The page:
Traveling in Extreme Heat

It’s summer and many of us will be hitting the road to travel. Unfortunately, summer often equals extreme heat in many states across America. In fact, many cities have already seen record highs and summer hasn’t even officially started yet. Here are some tips that you can use for your next road trip for your car and for you and the travelers on your trip.

Overheated cars are often an everyday occurrence along the highways of America. There are a few things you should have checked before you hit the road. Rubber parts are prone to failure when temperatures rise so make sure to have your hoses, belts and tires checked out and replaced it needed. Also make sure to check your coolant levels and your AC system to make sure that everything is running properly. Preventative maintenance is the best solution for traveling in any weather.

A few ways to prevent overheating while driving include:
(Provided by the California DMV)

1. Make sure to watch your temperature gauge to see if it is rising
2. Avoid driving at high speeds for long periods of time
3. Use a low gear in “creeping” traffic
4. Turn off your AC if you notice your car overheating

Not only do you need to take care of your car during extreme heat but also the travelers on your trip. A car can reach 120 degrees in minutes so it is important to not leave pets or individuals in your car. Make sure that you pack  a cooler of drinking water on ice that you can use before you hit the road to keep your passengers hydrated. Dress in layers so that as temperatures rise, you can adjust to the temperature changes. Always pack sunscreen, shades, and hats to help protect everyone from the sun.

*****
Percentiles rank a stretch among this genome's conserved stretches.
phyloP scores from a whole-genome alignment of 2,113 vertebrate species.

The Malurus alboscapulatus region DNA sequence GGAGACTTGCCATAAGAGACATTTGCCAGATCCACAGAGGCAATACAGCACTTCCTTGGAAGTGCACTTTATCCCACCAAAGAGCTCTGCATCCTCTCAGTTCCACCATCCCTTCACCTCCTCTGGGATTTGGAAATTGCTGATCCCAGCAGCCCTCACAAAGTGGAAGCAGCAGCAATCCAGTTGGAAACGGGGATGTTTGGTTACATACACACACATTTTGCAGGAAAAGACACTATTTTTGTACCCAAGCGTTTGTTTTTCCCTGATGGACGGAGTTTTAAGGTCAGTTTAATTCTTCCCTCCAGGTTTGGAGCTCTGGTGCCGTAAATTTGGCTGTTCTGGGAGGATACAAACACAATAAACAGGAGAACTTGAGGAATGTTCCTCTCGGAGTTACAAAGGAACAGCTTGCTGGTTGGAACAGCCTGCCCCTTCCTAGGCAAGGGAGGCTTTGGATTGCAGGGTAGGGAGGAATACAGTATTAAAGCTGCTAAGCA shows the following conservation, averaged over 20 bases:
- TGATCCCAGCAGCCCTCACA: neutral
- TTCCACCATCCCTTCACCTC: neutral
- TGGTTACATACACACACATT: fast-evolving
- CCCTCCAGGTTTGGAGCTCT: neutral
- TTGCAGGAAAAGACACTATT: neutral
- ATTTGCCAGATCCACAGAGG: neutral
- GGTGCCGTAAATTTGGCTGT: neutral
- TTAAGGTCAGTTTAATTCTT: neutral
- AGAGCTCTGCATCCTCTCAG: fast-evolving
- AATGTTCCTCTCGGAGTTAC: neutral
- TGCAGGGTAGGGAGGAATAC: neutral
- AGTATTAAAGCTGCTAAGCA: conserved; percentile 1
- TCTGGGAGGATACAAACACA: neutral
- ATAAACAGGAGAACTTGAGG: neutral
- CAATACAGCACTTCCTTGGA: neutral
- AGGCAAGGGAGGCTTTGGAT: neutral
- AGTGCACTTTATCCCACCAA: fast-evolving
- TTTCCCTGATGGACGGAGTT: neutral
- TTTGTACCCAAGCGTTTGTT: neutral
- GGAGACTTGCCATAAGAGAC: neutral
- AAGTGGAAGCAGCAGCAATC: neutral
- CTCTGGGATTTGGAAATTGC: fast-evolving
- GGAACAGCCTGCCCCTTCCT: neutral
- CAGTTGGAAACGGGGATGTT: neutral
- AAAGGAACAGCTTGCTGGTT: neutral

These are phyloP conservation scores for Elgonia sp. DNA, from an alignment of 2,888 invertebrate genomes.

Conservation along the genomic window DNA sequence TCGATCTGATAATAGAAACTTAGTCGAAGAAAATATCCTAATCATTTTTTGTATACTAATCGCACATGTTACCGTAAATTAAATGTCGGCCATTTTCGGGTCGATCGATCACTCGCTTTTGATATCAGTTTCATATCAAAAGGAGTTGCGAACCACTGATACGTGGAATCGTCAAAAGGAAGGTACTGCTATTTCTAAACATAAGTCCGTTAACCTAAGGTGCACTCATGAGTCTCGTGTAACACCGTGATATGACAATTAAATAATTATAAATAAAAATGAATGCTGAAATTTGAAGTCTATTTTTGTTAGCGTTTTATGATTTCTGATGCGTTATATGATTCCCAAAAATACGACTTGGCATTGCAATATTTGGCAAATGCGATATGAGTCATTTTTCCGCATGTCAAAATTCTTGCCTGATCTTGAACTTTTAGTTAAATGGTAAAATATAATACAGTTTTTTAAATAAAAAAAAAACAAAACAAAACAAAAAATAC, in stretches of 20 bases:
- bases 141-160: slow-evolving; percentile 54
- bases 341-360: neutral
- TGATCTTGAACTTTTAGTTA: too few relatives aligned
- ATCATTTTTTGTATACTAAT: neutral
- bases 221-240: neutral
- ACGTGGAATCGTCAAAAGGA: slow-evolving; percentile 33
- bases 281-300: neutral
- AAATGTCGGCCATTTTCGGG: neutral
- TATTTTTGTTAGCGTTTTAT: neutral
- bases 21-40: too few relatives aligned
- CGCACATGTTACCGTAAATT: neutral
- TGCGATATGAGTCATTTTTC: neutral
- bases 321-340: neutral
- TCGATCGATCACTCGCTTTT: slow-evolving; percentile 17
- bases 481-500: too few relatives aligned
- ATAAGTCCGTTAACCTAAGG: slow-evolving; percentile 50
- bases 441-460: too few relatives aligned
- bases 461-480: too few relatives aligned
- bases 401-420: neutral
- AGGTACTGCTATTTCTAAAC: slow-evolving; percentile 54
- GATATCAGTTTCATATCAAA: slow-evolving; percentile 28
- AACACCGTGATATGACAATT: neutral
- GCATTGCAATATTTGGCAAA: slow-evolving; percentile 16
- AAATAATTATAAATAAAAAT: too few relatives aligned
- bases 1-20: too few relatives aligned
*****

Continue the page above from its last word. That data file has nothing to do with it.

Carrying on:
If you or one of your fellow travelers does experience heatstroke, here are some first aid tips to follow from

  1. Have the person lie down in a cool place. Elevate the person’s feet about 12 inches.
  2. Apply cool, wet cloths (or cool water directly) to the person’s skin and use a fan to lower body temperature. Place cold compresses on the person’s neck, groin, and armpits.
  3. If alert, give the person beverages to sip (such as Gatorade), or make a salted drink by adding a teaspoon of salt per quart of water. Give a half cup every 15 minutes. Cool water will do if salt beverages are not available.
  4. For muscle cramps, give beverages as above and massage affected muscles gently, but firmly, until they relax.
  5. If the person shows signs of shock (bluish lips and fingernails and decreased alertness, starts having seizures, or loses consciousness, call 911 and administer first aid accordingly.

Do Not:

  • DO NOT underestimate the seriousness of heat illness, especially if the person is a child, elderly, or injured.
  • DO NOT give the person medications that are used to treat fever (such as aspirin or acetaminophen). They will not help, and they may be harmful.
  • DO NOT give the person salt tablets.
  • DO NOT give the person liquids that contain alcohol or caffeine. They will interfere with the body’s ability to control its internal temperature.
  • DO NOT use alcohol rubs on the person’s skin.
  • DO NOT give the person anything by mouth (not even salted drinks) if the person is vomiting or unconscious.

Call immediately for emergency medical assistance if:

Call 911 if:

  • The person loses consciousness at any time.
  • There is any other change in the person’s alertness (for example, confusion or seizures).
  • The person has a fever over 102F.
  • Other symptoms of heat stroke are present (like rapid pulse or rapid breathing).
  • The person’s condition does not improve, or worsens despite treatment.

Summer is the perfect time for travel, just make sure to be prepared for anything that may come along your way. What steps do you take to prepare for a summer road trip?


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